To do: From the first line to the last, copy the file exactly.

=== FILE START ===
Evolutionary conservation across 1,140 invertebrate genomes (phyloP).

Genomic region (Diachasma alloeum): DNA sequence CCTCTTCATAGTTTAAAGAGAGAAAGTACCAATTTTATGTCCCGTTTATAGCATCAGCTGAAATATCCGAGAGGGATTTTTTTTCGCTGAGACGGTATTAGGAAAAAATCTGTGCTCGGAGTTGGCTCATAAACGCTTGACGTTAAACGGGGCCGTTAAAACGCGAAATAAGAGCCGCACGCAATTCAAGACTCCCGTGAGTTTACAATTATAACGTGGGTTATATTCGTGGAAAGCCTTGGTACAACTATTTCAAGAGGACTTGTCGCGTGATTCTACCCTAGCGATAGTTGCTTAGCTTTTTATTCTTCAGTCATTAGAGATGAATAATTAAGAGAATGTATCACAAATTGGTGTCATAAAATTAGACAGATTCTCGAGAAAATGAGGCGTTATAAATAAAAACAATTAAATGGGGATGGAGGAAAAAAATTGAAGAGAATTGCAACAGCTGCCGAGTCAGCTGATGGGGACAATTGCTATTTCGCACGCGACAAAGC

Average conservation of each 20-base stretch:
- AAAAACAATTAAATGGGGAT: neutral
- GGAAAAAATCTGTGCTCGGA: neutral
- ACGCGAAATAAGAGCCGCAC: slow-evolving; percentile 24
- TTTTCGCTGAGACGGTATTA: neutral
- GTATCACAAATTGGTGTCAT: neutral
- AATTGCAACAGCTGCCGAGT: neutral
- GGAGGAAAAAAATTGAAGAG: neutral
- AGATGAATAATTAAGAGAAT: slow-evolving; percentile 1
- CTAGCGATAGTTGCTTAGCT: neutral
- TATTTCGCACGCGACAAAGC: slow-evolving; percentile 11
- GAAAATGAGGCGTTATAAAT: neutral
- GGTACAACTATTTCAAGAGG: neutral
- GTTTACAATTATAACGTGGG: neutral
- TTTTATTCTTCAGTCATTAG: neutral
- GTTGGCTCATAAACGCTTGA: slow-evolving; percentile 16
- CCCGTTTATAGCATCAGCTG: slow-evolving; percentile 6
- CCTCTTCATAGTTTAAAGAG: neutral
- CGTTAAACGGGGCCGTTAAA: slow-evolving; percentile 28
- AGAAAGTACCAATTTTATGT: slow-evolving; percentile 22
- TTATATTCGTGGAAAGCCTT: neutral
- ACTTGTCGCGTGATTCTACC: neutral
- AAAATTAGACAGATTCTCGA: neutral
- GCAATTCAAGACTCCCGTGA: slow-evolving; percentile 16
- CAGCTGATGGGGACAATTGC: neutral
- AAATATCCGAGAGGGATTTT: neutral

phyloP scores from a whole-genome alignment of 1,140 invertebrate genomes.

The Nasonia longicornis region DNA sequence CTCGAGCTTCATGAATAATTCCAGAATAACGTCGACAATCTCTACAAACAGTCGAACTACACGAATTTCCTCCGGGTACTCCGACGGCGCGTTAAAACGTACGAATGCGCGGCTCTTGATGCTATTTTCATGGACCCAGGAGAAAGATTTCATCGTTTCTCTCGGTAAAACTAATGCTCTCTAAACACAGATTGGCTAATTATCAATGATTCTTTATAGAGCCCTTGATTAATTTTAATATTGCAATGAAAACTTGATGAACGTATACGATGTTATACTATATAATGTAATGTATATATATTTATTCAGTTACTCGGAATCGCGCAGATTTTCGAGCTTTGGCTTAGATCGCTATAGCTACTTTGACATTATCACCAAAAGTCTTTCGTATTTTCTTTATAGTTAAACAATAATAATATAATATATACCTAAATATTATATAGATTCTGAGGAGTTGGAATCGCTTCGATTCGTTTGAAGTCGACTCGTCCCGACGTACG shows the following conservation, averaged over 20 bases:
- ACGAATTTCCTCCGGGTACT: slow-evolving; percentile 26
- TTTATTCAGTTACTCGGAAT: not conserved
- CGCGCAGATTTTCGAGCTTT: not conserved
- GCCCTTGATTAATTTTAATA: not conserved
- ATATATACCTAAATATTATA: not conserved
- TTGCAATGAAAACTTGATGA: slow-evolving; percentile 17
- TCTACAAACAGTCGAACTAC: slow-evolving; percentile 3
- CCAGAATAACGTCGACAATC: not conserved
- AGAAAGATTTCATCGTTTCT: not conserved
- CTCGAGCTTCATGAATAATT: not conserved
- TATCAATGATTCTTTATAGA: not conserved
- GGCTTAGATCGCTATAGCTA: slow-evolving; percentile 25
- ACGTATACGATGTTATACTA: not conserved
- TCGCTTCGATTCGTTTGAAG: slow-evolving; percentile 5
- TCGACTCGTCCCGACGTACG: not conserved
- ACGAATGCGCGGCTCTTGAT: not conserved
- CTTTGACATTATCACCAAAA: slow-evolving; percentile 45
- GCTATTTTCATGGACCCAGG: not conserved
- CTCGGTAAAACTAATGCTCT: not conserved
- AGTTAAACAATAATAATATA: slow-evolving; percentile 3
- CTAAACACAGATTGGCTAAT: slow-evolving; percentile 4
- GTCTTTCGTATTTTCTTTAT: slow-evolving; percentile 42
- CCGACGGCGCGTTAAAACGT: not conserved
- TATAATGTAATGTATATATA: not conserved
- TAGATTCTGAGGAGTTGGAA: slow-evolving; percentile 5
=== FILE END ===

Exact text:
Evolutionary conservation across 1,140 invertebrate genomes (phyloP).

Genomic region (Diachasma alloeum): DNA sequence CCTCTTCATAGTTTAAAGAGAGAAAGTACCAATTTTATGTCCCGTTTATAGCATCAGCTGAAATATCCGAGAGGGATTTTTTTTCGCTGAGACGGTATTAGGAAAAAATCTGTGCTCGGAGTTGGCTCATAAACGCTTGACGTTAAACGGGGCCGTTAAAACGCGAAATAAGAGCCGCACGCAATTCAAGACTCCCGTGAGTTTACAATTATAACGTGGGTTATATTCGTGGAAAGCCTTGGTACAACTATTTCAAGAGGACTTGTCGCGTGATTCTACCCTAGCGATAGTTGCTTAGCTTTTTATTCTTCAGTCATTAGAGATGAATAATTAAGAGAATGTATCACAAATTGGTGTCATAAAATTAGACAGATTCTCGAGAAAATGAGGCGTTATAAATAAAAACAATTAAATGGGGATGGAGGAAAAAAATTGAAGAGAATTGCAACAGCTGCCGAGTCAGCTGATGGGGACAATTGCTATTTCGCACGCGACAAAGC

Average conservation of each 20-base stretch:
- AAAAACAATTAAATGGGGAT: neutral
- GGAAAAAATCTGTGCTCGGA: neutral
- ACGCGAAATAAGAGCCGCAC: slow-evolving; percentile 24
- TTTTCGCTGAGACGGTATTA: neutral
- GTATCACAAATTGGTGTCAT: neutral
- AATTGCAACAGCTGCCGAGT: neutral
- GGAGGAAAAAAATTGAAGAG: neutral
- AGATGAATAATTAAGAGAAT: slow-evolving; percentile 1
- CTAGCGATAGTTGCTTAGCT: neutral
- TATTTCGCACGCGACAAAGC: slow-evolving; percentile 11
- GAAAATGAGGCGTTATAAAT: neutral
- GGTACAACTATTTCAAGAGG: neutral
- GTTTACAATTATAACGTGGG: neutral
- TTTTATTCTTCAGTCATTAG: neutral
- GTTGGCTCATAAACGCTTGA: slow-evolving; percentile 16
- CCCGTTTATAGCATCAGCTG: slow-evolving; percentile 6
- CCTCTTCATAGTTTAAAGAG: neutral
- CGTTAAACGGGGCCGTTAAA: slow-evolving; percentile 28
- AGAAAGTACCAATTTTATGT: slow-evolving; percentile 22
- TTATATTCGTGGAAAGCCTT: neutral
- ACTTGTCGCGTGATTCTACC: neutral
- AAAATTAGACAGATTCTCGA: neutral
- GCAATTCAAGACTCCCGTGA: slow-evolving; percentile 16
- CAGCTGATGGGGACAATTGC: neutral
- AAATATCCGAGAGGGATTTT: neutral

phyloP scores from a whole-genome alignment of 1,140 invertebrate genomes.

The Nasonia longicornis region DNA sequence CTCGAGCTTCATGAATAATTCCAGAATAACGTCGACAATCTCTACAAACAGTCGAACTACACGAATTTCCTCCGGGTACTCCGACGGCGCGTTAAAACGTACGAATGCGCGGCTCTTGATGCTATTTTCATGGACCCAGGAGAAAGATTTCATCGTTTCTCTCGGTAAAACTAATGCTCTCTAAACACAGATTGGCTAATTATCAATGATTCTTTATAGAGCCCTTGATTAATTTTAATATTGCAATGAAAACTTGATGAACGTATACGATGTTATACTATATAATGTAATGTATATATATTTATTCAGTTACTCGGAATCGCGCAGATTTTCGAGCTTTGGCTTAGATCGCTATAGCTACTTTGACATTATCACCAAAAGTCTTTCGTATTTTCTTTATAGTTAAACAATAATAATATAATATATACCTAAATATTATATAGATTCTGAGGAGTTGGAATCGCTTCGATTCGTTTGAAGTCGACTCGTCCCGACGTACG shows the following conservation, averaged over 20 bases:
- ACGAATTTCCTCCGGGTACT: slow-evolving; percentile 26
- TTTATTCAGTTACTCGGAAT: not conserved
- CGCGCAGATTTTCGAGCTTT: not conserved
- GCCCTTGATTAATTTTAATA: not conserved
- ATATATACCTAAATATTATA: not conserved
- TTGCAATGAAAACTTGATGA: slow-evolving; percentile 17
- TCTACAAACAGTCGAACTAC: slow-evolving; percentile 3
- CCAGAATAACGTCGACAATC: not conserved
- AGAAAGATTTCATCGTTTCT: not conserved
- CTCGAGCTTCATGAATAATT: not conserved
- TATCAATGATTCTTTATAGA: not conserved
- GGCTTAGATCGCTATAGCTA: slow-evolving; percentile 25
- ACGTATACGATGTTATACTA: not conserved
- TCGCTTCGATTCGTTTGAAG: slow-evolving; percentile 5
- TCGACTCGTCCCGACGTACG: not conserved
- ACGAATGCGCGGCTCTTGAT: not conserved
- CTTTGACATTATCACCAAAA: slow-evolving; percentile 45
- GCTATTTTCATGGACCCAGG: not conserved
- CTCGGTAAAACTAATGCTCT: not conserved
- AGTTAAACAATAATAATATA: slow-evolving; percentile 3
- CTAAACACAGATTGGCTAAT: slow-evolving; percentile 4
- GTCTTTCGTATTTTCTTTAT: slow-evolving; percentile 42
- CCGACGGCGCGTTAAAACGT: not conserved
- TATAATGTAATGTATATATA: not conserved
- TAGATTCTGAGGAGTTGGAA: slow-evolving; percentile 5